One day last week it was over 30°C (trust me, that’s hot), so we went over to Russell’s friends house to clean his pool and go for a swim.  Being that we’re on a farm, I was expecting to pull back the pool cover to find sewage water and a dead animal or two, but the pool was actually stunning.  Anna hosed down and changed the filters while I went with Russell to check the attic for dead rats (thank goodness their weren’t any).  We had a great swim, which also counted as my weekly shower.

Not a bad spot for a dip Did somebody order a pool boy?

On our last free day we wandered up to Rennes-le-Chateau, a hilltop village whose church is shrouded in Da Vinci Code-esque mystery.  The once sleepy little town now gets tens of thousands conspiracy theorists visiting it each year.  To make matters more interesting, the town offers a great view of the mountain of Bugarach, which apparently has aliens living beneath it waiting to take people to the promised land in December 2012.  Funky place, this region of France.  Anna and I didn’t find the Holy Grail, and we didn’t score any tickets to the end-of-the-world party, but we did take in Rennes-le-Chateau’s gorgeous views and the peaceful beauty of its mysterious, tiny church.

Rennes-le-Chateau Bugarach…it’s the end of the world as we know it
The calming church at Rennes-le-Chateau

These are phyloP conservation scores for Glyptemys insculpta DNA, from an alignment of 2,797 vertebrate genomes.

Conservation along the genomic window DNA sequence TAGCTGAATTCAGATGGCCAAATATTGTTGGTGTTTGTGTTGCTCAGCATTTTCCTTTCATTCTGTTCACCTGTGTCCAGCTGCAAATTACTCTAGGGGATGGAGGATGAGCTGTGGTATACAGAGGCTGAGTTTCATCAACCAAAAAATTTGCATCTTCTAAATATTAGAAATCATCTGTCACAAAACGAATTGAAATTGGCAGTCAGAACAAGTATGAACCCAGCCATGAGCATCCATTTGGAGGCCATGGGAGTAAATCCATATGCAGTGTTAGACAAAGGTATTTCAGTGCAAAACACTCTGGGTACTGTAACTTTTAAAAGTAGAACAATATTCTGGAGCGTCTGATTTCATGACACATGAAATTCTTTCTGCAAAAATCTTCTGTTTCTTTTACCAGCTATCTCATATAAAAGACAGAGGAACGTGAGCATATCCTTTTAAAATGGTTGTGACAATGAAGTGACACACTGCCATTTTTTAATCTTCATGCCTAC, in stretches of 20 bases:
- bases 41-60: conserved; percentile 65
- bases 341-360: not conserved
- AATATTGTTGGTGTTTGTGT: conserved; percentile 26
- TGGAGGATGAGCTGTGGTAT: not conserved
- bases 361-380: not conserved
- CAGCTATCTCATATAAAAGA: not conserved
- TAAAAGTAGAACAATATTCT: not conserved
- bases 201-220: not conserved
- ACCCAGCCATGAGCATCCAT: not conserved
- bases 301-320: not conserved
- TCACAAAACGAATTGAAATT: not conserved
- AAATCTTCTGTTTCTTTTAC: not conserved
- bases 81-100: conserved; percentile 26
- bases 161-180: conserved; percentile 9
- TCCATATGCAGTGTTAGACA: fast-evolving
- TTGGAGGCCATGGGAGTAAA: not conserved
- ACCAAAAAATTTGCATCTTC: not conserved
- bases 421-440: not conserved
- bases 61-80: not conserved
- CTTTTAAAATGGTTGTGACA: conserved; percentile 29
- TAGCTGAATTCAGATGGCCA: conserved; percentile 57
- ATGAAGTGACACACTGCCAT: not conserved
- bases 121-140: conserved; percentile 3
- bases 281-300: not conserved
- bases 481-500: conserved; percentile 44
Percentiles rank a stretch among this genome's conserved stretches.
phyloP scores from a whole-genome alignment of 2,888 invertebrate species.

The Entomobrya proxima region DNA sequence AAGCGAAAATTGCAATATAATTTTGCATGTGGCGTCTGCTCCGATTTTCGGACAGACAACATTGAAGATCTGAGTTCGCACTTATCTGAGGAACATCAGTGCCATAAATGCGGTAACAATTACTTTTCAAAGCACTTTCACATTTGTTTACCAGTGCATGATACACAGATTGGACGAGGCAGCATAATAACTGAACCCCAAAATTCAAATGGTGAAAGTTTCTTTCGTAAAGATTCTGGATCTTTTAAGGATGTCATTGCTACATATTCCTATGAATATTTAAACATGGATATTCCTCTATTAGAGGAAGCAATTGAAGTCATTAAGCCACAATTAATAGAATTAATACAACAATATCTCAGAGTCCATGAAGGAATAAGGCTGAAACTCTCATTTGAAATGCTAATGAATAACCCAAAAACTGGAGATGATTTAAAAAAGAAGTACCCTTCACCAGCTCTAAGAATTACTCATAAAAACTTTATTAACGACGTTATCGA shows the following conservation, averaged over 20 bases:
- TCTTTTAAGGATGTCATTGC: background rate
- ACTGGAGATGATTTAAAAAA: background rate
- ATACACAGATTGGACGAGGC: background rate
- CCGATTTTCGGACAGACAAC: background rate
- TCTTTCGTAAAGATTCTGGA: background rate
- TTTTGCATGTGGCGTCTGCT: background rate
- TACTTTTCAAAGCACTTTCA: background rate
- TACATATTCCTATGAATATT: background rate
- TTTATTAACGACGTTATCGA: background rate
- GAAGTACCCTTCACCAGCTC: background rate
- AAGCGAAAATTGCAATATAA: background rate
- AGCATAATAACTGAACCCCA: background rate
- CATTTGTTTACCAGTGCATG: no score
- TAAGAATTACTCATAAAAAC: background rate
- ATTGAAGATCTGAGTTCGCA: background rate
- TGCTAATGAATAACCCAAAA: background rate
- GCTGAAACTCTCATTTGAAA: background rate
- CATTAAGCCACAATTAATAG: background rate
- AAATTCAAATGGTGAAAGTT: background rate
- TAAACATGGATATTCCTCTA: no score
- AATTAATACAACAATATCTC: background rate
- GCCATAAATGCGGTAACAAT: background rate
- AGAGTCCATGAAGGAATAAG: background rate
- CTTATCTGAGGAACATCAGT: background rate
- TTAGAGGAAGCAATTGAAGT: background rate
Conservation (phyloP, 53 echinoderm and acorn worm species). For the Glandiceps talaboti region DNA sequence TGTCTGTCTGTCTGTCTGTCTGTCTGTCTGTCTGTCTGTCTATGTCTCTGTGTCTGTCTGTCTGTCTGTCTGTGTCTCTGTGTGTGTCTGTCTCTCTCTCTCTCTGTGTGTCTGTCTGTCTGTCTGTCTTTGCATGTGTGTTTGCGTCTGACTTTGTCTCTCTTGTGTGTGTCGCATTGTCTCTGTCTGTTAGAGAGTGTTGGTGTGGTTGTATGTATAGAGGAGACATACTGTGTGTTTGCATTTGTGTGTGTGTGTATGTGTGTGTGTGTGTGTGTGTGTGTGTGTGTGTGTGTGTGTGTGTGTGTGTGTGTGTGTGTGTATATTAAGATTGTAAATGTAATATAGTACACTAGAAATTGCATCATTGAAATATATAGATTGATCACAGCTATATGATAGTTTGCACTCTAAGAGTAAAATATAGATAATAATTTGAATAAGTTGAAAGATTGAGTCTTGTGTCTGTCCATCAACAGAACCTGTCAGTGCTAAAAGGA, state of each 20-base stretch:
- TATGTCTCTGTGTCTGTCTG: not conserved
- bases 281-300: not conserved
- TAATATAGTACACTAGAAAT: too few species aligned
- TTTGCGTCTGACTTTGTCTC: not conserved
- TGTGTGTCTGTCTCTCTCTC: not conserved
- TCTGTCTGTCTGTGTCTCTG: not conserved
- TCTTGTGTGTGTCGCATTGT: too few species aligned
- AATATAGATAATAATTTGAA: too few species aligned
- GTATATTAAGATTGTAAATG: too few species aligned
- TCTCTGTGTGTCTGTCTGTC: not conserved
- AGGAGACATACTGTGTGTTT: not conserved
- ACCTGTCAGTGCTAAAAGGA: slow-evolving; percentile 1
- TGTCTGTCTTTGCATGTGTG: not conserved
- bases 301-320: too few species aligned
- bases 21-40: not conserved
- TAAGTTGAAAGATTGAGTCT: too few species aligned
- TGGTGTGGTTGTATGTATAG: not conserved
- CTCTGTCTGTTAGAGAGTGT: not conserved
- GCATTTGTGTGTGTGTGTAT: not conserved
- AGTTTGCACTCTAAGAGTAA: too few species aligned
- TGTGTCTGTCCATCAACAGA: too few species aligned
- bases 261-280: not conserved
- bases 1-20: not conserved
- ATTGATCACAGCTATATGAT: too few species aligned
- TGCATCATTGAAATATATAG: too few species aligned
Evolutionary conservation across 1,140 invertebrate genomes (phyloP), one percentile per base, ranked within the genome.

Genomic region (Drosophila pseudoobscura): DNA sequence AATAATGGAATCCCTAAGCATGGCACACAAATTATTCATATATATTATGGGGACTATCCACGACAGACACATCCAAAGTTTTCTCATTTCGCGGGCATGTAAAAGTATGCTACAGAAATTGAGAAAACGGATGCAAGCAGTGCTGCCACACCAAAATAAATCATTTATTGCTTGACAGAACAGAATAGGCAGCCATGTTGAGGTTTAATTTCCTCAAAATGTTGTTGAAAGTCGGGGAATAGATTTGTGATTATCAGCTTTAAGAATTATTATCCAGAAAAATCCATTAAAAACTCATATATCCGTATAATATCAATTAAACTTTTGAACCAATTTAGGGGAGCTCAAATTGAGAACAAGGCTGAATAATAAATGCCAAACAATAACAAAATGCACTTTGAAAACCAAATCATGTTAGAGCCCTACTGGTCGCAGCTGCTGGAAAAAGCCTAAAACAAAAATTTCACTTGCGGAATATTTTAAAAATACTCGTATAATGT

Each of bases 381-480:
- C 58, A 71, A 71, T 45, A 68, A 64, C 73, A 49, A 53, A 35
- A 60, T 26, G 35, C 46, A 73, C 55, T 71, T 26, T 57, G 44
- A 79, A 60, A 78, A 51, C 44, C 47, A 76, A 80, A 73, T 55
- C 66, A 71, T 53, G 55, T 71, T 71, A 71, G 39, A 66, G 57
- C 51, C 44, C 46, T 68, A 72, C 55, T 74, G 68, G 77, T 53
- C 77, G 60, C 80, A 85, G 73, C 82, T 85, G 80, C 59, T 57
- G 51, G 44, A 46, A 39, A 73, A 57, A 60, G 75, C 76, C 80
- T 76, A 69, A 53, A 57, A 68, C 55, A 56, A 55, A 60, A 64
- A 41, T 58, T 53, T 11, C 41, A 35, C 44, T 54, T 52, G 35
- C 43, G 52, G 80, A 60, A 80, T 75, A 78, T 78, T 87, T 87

After our looong walk down from Rennes-le-Chateau we decided to try and find Domaine St. Jacques, a vineyard we stare in awe at everyday from our farm.  We navigated a couple side streets, crossed the railroad tracks and finally found some signs that pointed us in the right direction.  After walking for what seemed like hours (wait, I thought kilometers were less than miles?), we made it to the vineyard.  I must say, going to taste wine in France is just the best.  You basically show up uninvited to a chateau or vineyard, which is usually the winemaker’s house, and taste as much wine as you’d like with the premise that you may buy a bottle or two.  The tasting at Domaine St. Jacques was no different.  We made it to the top of the long, tree-lined driveway and admired the garden until out came Monsieur Torregrosa in his slippers.  It seriously looked liked we just interrupted his post-lunch nap.  We tried communicating what we were doing at his place until I finally just said the word, “Vin!”  He nodded and let us into his tiny tasting room.  Monsieur Torregrosa is from Spain but has been in France for 20+ years, so whatever Anna couldn’t communicate in French I could try to say in Spanish.  He filled us up full glasses on Chardonnay and Blanquette de Limoux, the region’s sparkling wine, which hit the spot after our long walk.  After a great conversation (him talking and us nodding our understanding of every tenth word) he sent us off with a bottle of each for a total of €10.  That’s what I call a wine tasting experience.